As mentioned earlier, fuel cell degradation during long-term operation is unavoidable. Researchers have identified several factors which contribute to fuel cell degradation, including platinum-particle dissolution and sintering, carbon-support corrosion, membrane thinning, and bipolar plate corrosion [16]. Understanding the causes of PEMFC system failures allows end users to evaluate the system performance and extend its useful life. The degradation phenomenon may be divided into three categories: mechanical degradation, thermal degradation, and chemical/electrochemical degradation.
  • Mechanical degradation: Fuel cells often fail, and this is attributable to material defects and poor structural design and manufacture. Material flaws may generate non-uniform mechanical stresses, fractures, and premature failure. Material flaws, improper structural design, and manufacturing errors produce non-uniform mechanical stresses and fractures. Operating conditions may affect fuel cell components’ physical qualities. Membranes, catalyst layers, etc., shrink or swell depending on the temperature. The non-uniform pressure distribution on components resulting from the cathode-anode pressure difference causes mechanical damage. High and non-uniform mechanical stresses may perforate or shred interfaces between components during cell or stack assembly [9][16].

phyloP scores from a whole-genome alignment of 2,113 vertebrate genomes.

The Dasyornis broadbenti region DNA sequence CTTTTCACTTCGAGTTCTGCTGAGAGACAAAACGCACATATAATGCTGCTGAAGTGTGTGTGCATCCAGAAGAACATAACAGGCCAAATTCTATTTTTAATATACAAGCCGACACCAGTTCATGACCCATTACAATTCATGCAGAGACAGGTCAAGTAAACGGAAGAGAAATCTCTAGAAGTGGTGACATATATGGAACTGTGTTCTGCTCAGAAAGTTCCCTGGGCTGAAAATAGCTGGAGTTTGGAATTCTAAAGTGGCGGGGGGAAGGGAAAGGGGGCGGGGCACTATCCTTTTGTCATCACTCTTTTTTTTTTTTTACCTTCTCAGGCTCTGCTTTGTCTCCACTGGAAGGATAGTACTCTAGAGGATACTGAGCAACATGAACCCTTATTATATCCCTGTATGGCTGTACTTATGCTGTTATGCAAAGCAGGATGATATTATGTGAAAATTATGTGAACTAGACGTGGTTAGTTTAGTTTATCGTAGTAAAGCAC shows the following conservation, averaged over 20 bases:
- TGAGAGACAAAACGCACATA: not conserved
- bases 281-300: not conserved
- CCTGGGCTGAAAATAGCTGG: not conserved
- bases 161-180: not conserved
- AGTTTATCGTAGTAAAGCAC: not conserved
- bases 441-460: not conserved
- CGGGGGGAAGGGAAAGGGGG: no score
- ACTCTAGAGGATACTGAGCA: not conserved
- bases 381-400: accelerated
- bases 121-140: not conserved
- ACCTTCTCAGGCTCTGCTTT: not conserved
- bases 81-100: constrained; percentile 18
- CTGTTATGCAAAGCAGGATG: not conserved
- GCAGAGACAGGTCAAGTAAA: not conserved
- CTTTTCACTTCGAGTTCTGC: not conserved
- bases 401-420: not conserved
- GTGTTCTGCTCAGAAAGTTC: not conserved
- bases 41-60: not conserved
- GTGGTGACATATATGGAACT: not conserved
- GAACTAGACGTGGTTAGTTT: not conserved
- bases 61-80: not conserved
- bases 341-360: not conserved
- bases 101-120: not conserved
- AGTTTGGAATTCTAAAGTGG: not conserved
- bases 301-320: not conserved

• Thermal degradation: The fuel cell operating outside the temperature range induces structural changes [17]. PEMFCs work well at 60–80 °C. The glass transition of PFSA polymers causes the severe destruction of conventional Nafion-type membranes around 80–120 °C [18]. One requirement for PEMFCs in automotive applications is the capacity to start at subfreezing temperatures. Notably, in automotive applications, the Department of Energy requires PEMFC stacks and systems to start up and operate at −20 °C to 50% rated power in 30 s using less than 5 MJ of energy [19]. However, the formation and melting of ice during long-term operation at subfreezing temperatures could delaminate the MEA and gas diffusion layers [16].